The British Civil Aviation Authority (CAA) has announced today that it has initiated legal action against Ryanair for not compensating passengers affected by flight cancellations during strikes by its cabin crew workers (TCP) the last summer.
In a statement, the CAA notes that strikes are not “extraordinary circumstances” and are not exempt from the application of European regulation EC 261/2004, under which passengers affected by delays or cancellations are entitled to receive accommodation in a hotel as well as transportation to and from the airport.
According to European regulations, in case it is necessary to spend the night in an airport for a cancellation or for a delay of more than three hours, passengers are entitled to receive compensation of up to 600 euros.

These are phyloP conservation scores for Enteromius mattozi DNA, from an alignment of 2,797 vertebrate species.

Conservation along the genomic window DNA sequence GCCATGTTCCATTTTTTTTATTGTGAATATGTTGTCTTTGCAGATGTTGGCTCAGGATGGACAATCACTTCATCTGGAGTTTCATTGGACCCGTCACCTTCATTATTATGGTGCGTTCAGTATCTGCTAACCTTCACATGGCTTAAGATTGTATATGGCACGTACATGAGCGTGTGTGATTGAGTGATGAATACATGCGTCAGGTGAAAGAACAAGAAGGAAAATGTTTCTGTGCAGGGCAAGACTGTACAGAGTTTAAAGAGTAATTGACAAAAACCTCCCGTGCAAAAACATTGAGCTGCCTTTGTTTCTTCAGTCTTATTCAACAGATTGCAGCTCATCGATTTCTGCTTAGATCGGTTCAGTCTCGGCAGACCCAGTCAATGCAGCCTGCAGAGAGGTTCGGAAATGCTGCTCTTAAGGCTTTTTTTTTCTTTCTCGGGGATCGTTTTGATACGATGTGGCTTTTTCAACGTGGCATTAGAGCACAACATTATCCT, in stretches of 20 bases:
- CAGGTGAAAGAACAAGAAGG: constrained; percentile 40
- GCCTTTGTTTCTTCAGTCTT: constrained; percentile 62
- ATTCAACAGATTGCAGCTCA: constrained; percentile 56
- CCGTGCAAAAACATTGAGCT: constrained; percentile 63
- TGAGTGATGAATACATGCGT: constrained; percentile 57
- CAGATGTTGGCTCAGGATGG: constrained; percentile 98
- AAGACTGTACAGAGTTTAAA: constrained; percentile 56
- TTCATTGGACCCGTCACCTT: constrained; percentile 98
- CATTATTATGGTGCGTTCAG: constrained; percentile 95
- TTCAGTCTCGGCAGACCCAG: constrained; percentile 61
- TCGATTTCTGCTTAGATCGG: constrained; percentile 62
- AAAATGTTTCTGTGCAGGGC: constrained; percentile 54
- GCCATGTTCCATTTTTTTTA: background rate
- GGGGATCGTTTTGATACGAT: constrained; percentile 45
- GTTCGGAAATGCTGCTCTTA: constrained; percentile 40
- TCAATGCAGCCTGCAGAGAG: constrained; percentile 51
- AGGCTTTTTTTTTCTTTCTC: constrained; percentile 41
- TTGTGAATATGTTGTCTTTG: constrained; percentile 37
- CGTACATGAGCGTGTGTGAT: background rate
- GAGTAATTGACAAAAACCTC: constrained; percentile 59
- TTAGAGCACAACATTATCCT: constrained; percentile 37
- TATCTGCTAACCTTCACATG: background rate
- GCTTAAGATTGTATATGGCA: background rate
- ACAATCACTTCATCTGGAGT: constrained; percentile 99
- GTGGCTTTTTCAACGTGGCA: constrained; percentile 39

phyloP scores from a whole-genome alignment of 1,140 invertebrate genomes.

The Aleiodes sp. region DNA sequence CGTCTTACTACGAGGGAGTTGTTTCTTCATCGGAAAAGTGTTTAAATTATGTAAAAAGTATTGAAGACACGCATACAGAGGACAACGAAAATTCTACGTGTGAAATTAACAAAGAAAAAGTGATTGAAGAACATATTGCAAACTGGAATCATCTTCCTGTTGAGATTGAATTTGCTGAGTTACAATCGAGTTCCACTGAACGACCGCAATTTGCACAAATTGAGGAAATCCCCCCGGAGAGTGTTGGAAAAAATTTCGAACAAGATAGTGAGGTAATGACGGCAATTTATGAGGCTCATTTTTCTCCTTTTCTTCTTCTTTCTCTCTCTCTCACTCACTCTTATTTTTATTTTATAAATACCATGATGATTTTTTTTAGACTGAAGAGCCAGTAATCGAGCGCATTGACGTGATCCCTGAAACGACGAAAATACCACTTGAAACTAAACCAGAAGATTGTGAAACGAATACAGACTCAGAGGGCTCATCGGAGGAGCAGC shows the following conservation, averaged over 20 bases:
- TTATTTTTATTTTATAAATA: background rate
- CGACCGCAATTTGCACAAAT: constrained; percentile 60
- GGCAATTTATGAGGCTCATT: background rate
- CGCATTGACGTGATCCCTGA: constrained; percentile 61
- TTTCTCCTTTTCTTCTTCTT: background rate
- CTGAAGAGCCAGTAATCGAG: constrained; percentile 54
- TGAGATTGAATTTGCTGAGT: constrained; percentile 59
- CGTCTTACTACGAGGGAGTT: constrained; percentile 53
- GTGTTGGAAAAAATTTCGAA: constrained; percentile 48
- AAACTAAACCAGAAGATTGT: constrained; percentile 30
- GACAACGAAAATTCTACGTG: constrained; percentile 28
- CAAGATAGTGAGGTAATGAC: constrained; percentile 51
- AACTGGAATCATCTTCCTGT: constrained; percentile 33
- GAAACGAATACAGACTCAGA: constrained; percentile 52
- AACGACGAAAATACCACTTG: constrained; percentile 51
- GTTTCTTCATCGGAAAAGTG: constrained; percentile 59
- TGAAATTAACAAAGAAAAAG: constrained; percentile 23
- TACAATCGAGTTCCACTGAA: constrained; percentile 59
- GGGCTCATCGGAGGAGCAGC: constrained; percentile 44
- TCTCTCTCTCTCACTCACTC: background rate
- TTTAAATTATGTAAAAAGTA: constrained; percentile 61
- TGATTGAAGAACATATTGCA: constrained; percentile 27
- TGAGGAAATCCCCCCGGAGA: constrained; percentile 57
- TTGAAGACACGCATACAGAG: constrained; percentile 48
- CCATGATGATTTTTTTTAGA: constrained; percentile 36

Ryanair alleges that the flight interruption resulting from an industrial strike by its flight staff is an “extraordinary circumstance” and, therefore, it is not obliged to pay compensations.
Ryanair passengers affected in the United Kingdom have filed several compensation claims directly to the airline, which have been rejected, so some of them decided to send their complaints to AviationADR, an agency authorized by the Civil Aviation Authority to provide an alternative dispute resolution for passenger complaints.
Ryanair has informed the British aeronautical authority that it has rescinded its agreement with AviationADR. From the CAA explain that passengers who filed a compensation claim related to the strike through AviationADR will now have to wait for the outcome of the resolution of the Aviation Authority.
For those with new claims who are not satisfied with the result or who have not received a response from the airline within eight weeks, they should contact the Passenger Advisory and Complaint Team (PACT) of the Civil Aviation Authority.
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